This is actually a mail meant for the Haskell mailing list, but unfortunately joining those lists these days seems like a very complicated manner, since I’m still waiting for approval to join them (they probably don’t like my name). So I’ll blurt things here, it will describe the trials and tribulations of a beginner with Haskell on Windows, and hopefully someone will point this rant in the right direction and at the right people (which I can’t unless they stop disliking my name).
I am getting started with Haskell, and I’m trying to install on my day to day machine, which is a Windows 7 desktop. So I made the first steps by installing the Haskell Platform for Windows.
Then I looked for an IDE for Haskell. Although I am a fan of CLI, I find Windows cmd.exe window horrid and counter productive. So I hear about leksah, and that the preferred way to install it (and, it seems, to install tons of other stuff) is to use cabal.
So I happily typed cabal install leksah, only to be prompted with the message: “no such package”. Obviously, this is a bug, since cabal could’ve seen easily that it has no data in the database, and perform ‘update’ for me, but let’s let things slide for a short while. So I run cabal update and I try again.
Then I get some random error (I am not used to reading which is an error message and which is not) regarding lack of some tools that I don’t have. And while some of you would point me, diligently, towards the installation guide, please bear in mind that I am a beginner, therefore prone to not understanding documentation very well. And since I reuse knowledge from the other tools I use, I think that obviously, any package manager would automatically resolve dependencies for the missing packages, right? Wrong. There are no dependencies for the tools required in cabal packages, like they float over the water, and expect a working environment there. And I obviously have one, since I am telling you about my first (ok, ok, second) error I encounter.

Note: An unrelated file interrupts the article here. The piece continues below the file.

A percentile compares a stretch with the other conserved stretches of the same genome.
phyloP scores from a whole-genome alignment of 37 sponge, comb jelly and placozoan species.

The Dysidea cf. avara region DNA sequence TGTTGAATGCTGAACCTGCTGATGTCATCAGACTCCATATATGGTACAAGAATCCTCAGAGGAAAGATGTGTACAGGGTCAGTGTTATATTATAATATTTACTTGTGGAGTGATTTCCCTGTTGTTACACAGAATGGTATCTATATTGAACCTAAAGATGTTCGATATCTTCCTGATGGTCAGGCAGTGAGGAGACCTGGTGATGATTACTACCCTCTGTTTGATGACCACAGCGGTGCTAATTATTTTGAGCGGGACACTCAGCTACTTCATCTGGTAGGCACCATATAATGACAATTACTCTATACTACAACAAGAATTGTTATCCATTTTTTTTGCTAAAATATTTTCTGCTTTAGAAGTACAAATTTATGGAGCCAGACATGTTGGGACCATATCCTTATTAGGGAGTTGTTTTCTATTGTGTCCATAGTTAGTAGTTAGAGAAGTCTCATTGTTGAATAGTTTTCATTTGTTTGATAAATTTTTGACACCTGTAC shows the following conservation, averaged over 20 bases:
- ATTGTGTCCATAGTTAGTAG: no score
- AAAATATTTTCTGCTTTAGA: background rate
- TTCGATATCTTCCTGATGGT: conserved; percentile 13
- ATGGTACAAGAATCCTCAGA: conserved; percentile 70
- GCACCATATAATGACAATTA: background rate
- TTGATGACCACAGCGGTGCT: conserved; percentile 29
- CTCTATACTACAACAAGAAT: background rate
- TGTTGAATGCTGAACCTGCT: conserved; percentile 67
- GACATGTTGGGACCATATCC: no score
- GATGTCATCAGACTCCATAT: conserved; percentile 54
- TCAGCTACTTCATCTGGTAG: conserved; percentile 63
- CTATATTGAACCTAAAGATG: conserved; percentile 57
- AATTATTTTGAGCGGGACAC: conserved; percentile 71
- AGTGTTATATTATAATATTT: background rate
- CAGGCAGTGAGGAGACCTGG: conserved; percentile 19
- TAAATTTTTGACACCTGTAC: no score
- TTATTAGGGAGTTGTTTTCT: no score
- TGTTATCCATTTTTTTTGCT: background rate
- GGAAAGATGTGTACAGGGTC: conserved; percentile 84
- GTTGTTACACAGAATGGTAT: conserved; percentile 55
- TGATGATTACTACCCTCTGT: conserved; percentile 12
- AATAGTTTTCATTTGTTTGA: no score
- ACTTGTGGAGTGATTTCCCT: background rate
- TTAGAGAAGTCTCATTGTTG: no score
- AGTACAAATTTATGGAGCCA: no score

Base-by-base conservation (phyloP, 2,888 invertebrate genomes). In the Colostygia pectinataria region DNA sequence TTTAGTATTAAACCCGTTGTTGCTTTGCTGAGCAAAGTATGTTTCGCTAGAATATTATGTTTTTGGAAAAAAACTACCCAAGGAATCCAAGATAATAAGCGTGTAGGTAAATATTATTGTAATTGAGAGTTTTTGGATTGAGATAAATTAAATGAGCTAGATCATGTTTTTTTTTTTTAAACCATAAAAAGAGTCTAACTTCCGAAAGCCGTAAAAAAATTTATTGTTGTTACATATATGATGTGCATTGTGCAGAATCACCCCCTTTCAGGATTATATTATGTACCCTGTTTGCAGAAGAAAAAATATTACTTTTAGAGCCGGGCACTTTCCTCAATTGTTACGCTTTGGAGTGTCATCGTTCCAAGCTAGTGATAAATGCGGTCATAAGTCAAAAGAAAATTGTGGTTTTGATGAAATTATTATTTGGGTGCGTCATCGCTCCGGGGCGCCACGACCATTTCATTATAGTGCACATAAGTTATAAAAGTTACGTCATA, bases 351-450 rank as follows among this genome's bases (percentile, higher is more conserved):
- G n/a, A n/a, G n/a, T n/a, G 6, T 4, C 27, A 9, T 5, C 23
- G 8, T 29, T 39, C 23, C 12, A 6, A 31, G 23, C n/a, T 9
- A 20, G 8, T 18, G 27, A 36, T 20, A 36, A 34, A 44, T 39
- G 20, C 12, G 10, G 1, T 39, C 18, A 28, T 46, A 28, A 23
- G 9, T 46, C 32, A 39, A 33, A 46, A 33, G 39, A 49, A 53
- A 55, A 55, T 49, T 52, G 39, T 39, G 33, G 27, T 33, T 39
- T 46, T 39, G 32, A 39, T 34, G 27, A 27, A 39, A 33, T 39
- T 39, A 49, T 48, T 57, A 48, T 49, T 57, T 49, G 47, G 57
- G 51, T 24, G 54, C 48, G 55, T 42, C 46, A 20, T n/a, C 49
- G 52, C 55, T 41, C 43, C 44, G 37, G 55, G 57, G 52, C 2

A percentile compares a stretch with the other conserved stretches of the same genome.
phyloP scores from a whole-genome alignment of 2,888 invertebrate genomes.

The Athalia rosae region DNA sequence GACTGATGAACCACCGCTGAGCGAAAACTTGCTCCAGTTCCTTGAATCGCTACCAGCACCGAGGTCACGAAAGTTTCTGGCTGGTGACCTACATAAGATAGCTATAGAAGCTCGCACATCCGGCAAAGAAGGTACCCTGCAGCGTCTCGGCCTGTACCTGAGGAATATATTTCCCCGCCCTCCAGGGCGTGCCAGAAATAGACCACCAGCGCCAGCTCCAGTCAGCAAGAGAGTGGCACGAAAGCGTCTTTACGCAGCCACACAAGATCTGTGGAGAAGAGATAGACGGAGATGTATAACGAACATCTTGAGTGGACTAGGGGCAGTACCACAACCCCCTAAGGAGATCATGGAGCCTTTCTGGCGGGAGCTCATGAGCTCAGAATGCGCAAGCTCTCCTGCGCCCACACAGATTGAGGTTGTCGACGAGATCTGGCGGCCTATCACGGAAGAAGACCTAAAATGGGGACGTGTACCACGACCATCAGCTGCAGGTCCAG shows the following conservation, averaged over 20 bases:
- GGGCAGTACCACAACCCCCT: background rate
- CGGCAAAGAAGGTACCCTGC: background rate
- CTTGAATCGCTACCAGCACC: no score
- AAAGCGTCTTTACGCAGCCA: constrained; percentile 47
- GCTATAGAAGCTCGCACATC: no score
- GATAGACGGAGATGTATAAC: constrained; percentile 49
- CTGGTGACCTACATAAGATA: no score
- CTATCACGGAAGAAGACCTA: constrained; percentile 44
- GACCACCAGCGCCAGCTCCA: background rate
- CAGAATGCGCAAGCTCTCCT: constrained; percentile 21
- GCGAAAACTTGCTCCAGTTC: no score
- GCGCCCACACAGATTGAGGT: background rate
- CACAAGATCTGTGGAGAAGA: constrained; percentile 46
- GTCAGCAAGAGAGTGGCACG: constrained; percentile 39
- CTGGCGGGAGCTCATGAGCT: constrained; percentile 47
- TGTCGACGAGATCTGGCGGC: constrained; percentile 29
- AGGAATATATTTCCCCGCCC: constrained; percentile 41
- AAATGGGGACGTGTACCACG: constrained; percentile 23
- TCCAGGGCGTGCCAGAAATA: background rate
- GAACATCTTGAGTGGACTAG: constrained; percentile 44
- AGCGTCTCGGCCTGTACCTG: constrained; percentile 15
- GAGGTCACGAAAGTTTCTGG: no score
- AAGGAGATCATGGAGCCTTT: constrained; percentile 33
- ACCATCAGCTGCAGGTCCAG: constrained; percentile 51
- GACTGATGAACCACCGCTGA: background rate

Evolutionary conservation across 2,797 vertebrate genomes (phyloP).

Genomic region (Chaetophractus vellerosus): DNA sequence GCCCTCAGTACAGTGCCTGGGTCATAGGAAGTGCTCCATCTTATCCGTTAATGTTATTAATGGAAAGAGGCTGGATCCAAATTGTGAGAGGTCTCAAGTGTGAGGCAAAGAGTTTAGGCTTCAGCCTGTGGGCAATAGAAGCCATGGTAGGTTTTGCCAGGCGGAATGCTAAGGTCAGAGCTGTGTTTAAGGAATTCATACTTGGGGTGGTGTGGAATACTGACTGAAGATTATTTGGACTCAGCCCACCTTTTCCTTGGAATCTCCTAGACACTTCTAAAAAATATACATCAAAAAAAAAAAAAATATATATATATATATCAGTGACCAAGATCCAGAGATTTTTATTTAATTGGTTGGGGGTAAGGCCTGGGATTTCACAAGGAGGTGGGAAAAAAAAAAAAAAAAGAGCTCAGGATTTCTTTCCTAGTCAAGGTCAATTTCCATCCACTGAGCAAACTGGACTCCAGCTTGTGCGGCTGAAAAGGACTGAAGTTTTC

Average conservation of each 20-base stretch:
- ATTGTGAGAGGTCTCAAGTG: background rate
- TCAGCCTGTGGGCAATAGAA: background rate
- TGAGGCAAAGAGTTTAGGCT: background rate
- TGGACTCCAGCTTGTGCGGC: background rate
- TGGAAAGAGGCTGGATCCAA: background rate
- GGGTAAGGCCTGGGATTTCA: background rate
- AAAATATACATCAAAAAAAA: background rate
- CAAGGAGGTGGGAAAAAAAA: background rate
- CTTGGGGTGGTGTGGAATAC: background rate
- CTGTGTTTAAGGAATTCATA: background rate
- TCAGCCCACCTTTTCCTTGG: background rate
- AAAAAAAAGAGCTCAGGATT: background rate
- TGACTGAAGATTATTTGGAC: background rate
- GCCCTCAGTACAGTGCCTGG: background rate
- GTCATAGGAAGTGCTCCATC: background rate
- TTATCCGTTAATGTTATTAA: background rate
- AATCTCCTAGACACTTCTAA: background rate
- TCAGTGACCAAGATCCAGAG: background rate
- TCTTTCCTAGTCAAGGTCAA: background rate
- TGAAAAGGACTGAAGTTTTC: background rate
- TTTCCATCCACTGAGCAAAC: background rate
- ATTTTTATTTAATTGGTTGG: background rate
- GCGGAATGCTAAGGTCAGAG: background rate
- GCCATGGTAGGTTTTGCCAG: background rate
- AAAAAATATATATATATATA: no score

I let things slide a bit more and perform cabal install gtk2hs-buildtools which absolutely makes no sense whatsoever. But I do it, and they I run cabal install leksah. Success?
No success whatsoever. It complains that glib lacks pkg-config, a tool that I know and I understand what could be used for; but there’s no way I could go on from here. pkg-config? Why?
And stackoverflow considers I’m an idiot, and tells me that I should perform some voodoo tricks that make no sense on my machine. And I’m therefore very very upset.
Surely, I could install leksah from the .exe file that I find on the website. If I choose the right one, of course, because there’s 4 (four) of them. And then, you have all these packages that need to be installed using cabal. And if you manage to find the right package, install it, the first image of leksah is: “where are your packages?”
And the answer is: “I have no friggin’ clue. There was nothing in this that asked me for package installation”.
You can see now how voodoo everything feels for a zero-day Haskell user on Windows. I have no idea why pkg-config is missing, but more importantly, I should NOT care. I have no idea why I need
gtk2hs-buildtools, and again, I should NOT care, since that’s what we use cabal for, right? And it should be obvious for anyone that installs Haskell Platform and all the things from scratch, because there’s no way you can avoid this. Not on my machines, at least.
Remember, this might be very well the first contact that the next Windows programmer has with Haskell. I guess it’s an important thing, and please, if you can, while proving that I’m an idiot, help me understand what have I done wrong, and why don’t things work.
PS: Initial post title was “Haskell Platform for Windows is crippled”, however, it was pointed out that everything works just fine, except for the IDE installation, which is correct. I changed the title (I didn’t modify the slug, tho’), unfortunately, even this new title is slightly incorrect.